Until its vital oil is spent or spilt:
There stands the pile, a tower amid the towers
And sacred domes; each marble-ribbed roof,
The brazen-gated temples, and the bowers
Of solitary wealth! The tempest-proof
Pavilions of the dark Italian air,
Are by its presence dimm'd-they stand aloof,
And are withdrawn-so that the world is bare,
As if a spectre, wrapt in shapeless terror,
Amid a company of ladies fair
Should glide and glow, till it became a mirror
Of all their beauty, and their hair and hue,
The life of their sweet cyes, with all its error,
Should be absorb'd till they to marble grew.

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THE AZIOLA. « Do you not hear the Aziola cry? Methinks she must be nigh,» Said Mary, as we sate In dusk, ere stars were lit, or candles brought; And I, who thought This Aziola was some tedious woman, Ask'd, «Who is Aziola?, how elate I felt to know that it was nothing human, No mockery of myself to fear or bate! And Mary saw my soul, And laugh’d and said, · Disquiet yourself not, 'T is nothing but a little downy owl..

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January grey is here,

Like a sexton by her grave;
February bears the bier,

March with grief doth howl and rave,
And April weeps—but, О ye hours,

Follow with May's fairest flowers ! January 1st, 1821.

Your heart, by some faint sympathy of hate. O conquer

what

you cannot satiate!
For to your passion I am far more coy
Than ever yet was coldest maid or boy
In winter noon. of your antipathy
If I am the Narcissus, you are free
To pinc into a sound with hating me.

SONNETS.

OZYMANDIAS.

I met a traveller from an antique land
Who said : Two vast and trunkless legs of stone
Stand in the desert. Near them, on the sand,
Half sunk, a shatter'd visage lies, whose frown,
And wrinkled lip, and sneer of cold command,
Tell that its sculptor well those passions read
Which yet survive, stamp'd on these lifeless things,
The hand that mock'd them and the heart that fed :
And on the pedestal these words appear:

My name is Ozymandias, king of kings :
Look on my works, ye Mighty, and despair!,
Nothing beside remains. Round the decay
Of that colossal wreck, boundless and bare
The lone and level sands stretch far away.

Lifr not the painted veil which those who live
Call Life: though unreal shapes be pictured there,
And it but mimic all we would believe
With colours idly spread :- behind, lurk Fear
And Hope, twin destinies; who ever weave
The shadows, which the world calls substance, there.
I knew one who lifted it-he sought,
For his lost heart was tender, things to love,
But found them not, alas! nor was there aught
The world contains, the which he could approve.
Through the unheeding many he did move,
A splendour among shadows, a bright blot
Upon this gloomy scene, a Spirit that strove
For truth, and like the Preacher found it not.

TO WORDSWORTH.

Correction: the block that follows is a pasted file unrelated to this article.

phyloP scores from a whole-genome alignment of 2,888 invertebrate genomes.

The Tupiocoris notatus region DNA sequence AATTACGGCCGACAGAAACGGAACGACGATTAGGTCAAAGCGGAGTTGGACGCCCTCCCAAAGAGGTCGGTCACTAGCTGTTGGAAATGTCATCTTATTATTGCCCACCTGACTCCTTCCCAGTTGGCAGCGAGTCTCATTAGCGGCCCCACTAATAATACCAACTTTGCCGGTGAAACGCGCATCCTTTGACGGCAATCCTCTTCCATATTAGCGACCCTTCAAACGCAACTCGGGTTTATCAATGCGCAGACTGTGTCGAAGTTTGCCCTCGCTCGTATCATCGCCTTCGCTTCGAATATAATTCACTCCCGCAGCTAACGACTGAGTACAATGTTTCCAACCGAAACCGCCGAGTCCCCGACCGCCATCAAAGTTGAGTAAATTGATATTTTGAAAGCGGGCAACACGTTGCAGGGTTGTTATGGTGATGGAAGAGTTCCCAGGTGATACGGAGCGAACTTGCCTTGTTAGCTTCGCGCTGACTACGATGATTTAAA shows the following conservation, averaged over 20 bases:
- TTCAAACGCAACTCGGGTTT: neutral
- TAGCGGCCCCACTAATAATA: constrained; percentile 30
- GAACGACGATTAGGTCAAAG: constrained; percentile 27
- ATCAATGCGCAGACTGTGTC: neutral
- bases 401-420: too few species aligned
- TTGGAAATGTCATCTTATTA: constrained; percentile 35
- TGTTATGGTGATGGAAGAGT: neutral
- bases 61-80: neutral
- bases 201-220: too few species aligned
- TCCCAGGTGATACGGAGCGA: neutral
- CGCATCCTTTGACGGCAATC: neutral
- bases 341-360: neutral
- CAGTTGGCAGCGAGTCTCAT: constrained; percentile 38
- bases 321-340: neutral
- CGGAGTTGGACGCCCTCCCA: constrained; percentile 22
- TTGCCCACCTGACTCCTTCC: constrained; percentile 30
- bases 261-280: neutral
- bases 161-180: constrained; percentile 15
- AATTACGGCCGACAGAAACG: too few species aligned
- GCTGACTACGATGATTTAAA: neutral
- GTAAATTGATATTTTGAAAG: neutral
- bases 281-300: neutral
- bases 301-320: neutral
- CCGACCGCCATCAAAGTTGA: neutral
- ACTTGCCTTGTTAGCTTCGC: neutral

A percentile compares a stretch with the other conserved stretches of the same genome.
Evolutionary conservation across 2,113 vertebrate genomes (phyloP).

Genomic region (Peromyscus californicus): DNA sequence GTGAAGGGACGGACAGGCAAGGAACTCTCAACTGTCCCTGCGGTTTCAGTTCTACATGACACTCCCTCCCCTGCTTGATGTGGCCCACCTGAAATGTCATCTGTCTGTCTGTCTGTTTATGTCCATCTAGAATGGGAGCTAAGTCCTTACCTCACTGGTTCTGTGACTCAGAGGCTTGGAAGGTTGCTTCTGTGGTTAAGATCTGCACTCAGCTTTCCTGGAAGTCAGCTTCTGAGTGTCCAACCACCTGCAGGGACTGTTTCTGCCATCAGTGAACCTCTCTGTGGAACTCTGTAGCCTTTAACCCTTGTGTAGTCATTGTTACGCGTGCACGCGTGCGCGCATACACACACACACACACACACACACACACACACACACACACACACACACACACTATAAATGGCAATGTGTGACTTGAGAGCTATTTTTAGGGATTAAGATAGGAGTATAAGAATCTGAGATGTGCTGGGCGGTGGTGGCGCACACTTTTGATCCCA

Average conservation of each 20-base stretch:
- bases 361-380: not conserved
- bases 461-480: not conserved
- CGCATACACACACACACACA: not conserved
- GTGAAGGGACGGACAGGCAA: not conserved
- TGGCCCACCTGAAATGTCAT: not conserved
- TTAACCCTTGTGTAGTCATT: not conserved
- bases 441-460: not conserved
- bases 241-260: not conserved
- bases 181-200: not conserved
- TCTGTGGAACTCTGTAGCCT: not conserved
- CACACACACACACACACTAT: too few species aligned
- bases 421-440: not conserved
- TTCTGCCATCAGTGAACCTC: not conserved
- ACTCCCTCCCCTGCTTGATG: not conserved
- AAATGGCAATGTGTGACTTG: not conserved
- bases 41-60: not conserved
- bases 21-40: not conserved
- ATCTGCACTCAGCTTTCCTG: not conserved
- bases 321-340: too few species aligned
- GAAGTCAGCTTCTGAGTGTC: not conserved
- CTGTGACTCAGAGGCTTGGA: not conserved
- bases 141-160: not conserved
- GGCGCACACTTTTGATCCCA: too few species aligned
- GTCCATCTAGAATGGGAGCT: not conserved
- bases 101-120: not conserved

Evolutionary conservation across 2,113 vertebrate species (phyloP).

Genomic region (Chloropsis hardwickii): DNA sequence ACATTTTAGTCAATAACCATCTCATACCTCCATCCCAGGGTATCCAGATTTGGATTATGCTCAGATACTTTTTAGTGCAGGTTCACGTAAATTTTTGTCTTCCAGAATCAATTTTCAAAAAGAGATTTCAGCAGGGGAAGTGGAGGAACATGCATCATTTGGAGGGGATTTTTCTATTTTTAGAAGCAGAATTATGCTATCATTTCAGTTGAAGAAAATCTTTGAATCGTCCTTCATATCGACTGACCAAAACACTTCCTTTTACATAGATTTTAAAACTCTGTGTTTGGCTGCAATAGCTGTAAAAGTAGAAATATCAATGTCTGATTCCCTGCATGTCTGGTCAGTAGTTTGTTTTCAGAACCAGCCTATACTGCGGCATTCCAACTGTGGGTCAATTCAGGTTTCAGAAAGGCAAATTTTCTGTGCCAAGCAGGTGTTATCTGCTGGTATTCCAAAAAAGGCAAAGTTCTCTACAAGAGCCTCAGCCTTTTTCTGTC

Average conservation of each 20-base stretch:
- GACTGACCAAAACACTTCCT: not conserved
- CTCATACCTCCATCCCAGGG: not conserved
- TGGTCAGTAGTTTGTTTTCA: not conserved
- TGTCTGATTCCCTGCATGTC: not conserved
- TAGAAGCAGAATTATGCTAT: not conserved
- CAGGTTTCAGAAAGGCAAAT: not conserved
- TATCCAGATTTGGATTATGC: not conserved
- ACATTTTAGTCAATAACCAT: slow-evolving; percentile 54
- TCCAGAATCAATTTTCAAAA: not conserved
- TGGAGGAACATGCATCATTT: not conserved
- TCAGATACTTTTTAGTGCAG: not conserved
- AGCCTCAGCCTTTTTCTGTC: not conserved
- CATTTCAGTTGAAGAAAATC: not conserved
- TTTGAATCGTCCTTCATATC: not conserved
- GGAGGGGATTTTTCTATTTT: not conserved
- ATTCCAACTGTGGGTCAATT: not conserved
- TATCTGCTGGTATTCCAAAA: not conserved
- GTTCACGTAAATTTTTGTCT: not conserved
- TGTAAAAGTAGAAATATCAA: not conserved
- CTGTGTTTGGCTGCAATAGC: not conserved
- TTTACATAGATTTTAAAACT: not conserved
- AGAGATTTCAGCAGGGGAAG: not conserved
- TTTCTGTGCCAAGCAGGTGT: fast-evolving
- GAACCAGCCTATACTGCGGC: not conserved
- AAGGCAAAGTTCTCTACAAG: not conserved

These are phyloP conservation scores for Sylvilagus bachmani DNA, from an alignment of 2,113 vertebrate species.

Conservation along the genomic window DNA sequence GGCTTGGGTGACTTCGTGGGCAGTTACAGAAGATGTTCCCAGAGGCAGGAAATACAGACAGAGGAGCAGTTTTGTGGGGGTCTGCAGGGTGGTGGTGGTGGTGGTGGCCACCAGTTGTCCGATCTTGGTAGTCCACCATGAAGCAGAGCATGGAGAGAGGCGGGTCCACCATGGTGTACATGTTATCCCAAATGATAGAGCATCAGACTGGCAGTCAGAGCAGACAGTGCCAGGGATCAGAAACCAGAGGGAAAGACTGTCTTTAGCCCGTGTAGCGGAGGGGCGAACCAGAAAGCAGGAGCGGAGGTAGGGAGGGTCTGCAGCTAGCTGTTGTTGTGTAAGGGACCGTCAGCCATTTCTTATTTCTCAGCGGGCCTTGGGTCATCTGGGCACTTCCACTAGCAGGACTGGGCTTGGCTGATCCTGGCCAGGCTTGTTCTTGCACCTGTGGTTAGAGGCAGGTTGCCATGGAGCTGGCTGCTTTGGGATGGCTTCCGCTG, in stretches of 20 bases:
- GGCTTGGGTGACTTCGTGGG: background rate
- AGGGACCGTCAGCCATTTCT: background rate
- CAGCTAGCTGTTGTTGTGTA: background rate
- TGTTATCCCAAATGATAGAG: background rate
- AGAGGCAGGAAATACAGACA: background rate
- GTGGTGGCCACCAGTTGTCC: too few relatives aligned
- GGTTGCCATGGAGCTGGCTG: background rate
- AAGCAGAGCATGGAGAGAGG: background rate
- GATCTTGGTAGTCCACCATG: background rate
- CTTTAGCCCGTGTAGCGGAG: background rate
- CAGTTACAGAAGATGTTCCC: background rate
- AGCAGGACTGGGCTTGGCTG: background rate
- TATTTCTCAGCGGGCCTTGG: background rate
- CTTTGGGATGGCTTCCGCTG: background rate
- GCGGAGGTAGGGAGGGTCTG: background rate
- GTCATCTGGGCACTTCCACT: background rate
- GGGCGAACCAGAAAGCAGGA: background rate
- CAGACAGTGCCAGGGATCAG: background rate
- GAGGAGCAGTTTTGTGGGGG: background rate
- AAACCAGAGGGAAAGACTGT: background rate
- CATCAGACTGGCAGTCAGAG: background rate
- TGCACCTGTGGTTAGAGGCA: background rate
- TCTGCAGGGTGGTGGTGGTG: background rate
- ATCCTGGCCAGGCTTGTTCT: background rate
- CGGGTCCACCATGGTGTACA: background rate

Yg hasten to the dead! What scek ye there,
Ye restless thoughts and busy purposes
Of the idle brain, which the world's livery wear?
O thou quick Heart, which pantest to possess
All that anticipation feigneth fair!
Thou vainly curious mind which wouldst guess
Whence thou didst come, and whither thou mayst go,
And that which never yet was known would know-
Oh, whither basten ye that thus ye press
With such swift feet life's green and pleasant path,
Seeking alike from happiness and woe
A refuge in the cavern of grey death?
O heart, and mind, and thoughts! What thing do you
Hope to inherit in the grave below?

Port of Nature, thou hast wept to know
That things depart which never may relurn!
Childhood and youth, friendship and love's first glow,
Have fled like sweet dreams, leaving thee to mourn.
These common woes I feel. One loss is mine
Which thou too feel'st; yet I alone deplore.
Thou wert as a lone star, whose light did shine
On some frail bark in winter's midnight roar:
Thou hast like to a rock-built refuge stood
Above the blind and battling multitude.
In honour'd poverty thy voice did weave
Songs consecrate to truth and liberty,—
Deserting these, thou leavest me to grieve,
Thus having been, that thou slıouldst cease to be.

POLITICAL GREATNESS.

Nor happiness, nor majesty, nor fame,
Nor peace, nor strength, nor skill in arms or arts,
Shepherd those herds whom tyranny makes tame;
Verse echoes not one beating of their hearts,
History is but the shadow of their shame,
Art veils her glass, or from the pageant starts,
As to oblivion their blind millions fleet,
Staining that Heaven with obscene imagery
Of their own likeness. What are numbers knit
By force or custom? Man who man would be,
Must rule the empire of himself; in it
Must be supreme, establishing his throne
On vanquish'd will, quelling the anarchy
Of hopes and fears, being himself alone.

FEELINGS OF A REPUBLICAN ON TBE FALL OF

BONAPARTE.
I RATED thee, fallen tyrant! I did groan
To think that a most ambitious slave,
Like thou, shouldst dance and revel on the grave
Of Liberty. Thou mightst have built thy throne
Where it had stood even now: thou didst prefer
A frail and bloody pomp, which time has swept
In fragments towards oblivion. Massacre,
For this I pray'd, would on thy sleep have crept,
Treason and Slavery, Rapine, Fear, and Lust,
And stifled thee, their minister. I know
Too late, since thou and France are in the dust,